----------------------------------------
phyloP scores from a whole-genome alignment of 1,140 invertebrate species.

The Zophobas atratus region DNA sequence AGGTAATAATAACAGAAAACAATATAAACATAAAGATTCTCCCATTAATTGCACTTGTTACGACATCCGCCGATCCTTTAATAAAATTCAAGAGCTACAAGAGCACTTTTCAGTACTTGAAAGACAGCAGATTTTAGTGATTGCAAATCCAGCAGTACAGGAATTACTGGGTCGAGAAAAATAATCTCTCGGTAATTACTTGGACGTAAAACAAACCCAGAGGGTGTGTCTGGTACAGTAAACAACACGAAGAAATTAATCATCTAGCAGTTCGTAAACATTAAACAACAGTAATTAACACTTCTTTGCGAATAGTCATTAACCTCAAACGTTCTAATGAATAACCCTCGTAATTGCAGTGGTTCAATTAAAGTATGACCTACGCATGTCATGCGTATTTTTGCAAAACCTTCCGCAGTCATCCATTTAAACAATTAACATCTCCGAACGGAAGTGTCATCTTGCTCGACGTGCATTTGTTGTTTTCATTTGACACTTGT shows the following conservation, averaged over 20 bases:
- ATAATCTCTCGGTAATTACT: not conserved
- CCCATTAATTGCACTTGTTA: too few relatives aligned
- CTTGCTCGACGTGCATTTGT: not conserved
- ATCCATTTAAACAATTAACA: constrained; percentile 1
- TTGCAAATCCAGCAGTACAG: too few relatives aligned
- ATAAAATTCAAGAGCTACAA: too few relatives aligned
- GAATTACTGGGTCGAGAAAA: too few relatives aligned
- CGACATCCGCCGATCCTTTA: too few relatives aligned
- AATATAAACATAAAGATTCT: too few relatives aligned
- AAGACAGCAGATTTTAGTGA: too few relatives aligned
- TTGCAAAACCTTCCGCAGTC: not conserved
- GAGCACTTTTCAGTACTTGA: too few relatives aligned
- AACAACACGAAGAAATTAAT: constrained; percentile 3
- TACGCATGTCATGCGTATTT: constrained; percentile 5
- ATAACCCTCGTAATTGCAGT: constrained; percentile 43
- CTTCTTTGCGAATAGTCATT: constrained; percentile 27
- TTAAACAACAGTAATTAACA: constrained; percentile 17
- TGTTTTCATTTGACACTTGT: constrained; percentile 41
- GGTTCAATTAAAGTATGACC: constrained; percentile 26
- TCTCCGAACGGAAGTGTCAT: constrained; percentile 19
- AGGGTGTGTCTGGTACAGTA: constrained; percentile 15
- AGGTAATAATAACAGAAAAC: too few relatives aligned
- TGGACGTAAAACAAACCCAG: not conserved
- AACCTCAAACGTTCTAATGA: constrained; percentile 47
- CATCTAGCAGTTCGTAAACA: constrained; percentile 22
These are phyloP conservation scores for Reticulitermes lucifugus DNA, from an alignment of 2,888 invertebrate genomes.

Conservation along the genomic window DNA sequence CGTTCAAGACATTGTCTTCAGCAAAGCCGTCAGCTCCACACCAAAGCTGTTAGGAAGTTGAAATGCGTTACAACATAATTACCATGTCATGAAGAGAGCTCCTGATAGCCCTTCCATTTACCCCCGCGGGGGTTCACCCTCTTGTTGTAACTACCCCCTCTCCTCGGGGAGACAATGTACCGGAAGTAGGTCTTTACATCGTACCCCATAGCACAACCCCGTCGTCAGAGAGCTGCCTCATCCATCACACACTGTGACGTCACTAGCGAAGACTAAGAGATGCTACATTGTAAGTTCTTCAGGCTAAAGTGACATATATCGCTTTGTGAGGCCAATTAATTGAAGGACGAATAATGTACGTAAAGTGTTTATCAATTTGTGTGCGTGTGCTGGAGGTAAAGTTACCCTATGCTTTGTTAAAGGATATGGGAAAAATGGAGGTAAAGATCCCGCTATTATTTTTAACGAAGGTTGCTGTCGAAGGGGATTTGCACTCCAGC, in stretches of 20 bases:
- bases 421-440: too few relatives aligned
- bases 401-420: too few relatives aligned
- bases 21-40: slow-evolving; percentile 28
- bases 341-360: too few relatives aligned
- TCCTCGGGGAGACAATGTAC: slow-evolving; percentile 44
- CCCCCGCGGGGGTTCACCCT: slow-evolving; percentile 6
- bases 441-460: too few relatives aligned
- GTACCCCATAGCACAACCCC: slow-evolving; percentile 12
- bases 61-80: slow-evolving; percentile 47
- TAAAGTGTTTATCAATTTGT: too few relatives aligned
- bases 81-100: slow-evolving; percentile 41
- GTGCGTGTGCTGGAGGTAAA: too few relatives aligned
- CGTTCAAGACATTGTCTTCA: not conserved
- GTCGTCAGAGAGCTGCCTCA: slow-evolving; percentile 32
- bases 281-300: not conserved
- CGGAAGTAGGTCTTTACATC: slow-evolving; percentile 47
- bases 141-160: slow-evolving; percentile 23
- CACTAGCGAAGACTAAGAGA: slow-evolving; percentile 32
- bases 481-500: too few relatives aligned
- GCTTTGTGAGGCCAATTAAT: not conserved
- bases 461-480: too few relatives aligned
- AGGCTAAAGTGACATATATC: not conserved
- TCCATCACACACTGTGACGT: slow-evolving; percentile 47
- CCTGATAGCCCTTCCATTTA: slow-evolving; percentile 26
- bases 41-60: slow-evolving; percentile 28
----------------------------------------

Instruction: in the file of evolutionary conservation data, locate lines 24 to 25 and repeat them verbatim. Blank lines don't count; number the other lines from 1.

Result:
- AGGTAATAATAACAGAAAAC: too few relatives aligned
- TGGACGTAAAACAAACCCAG: not conserved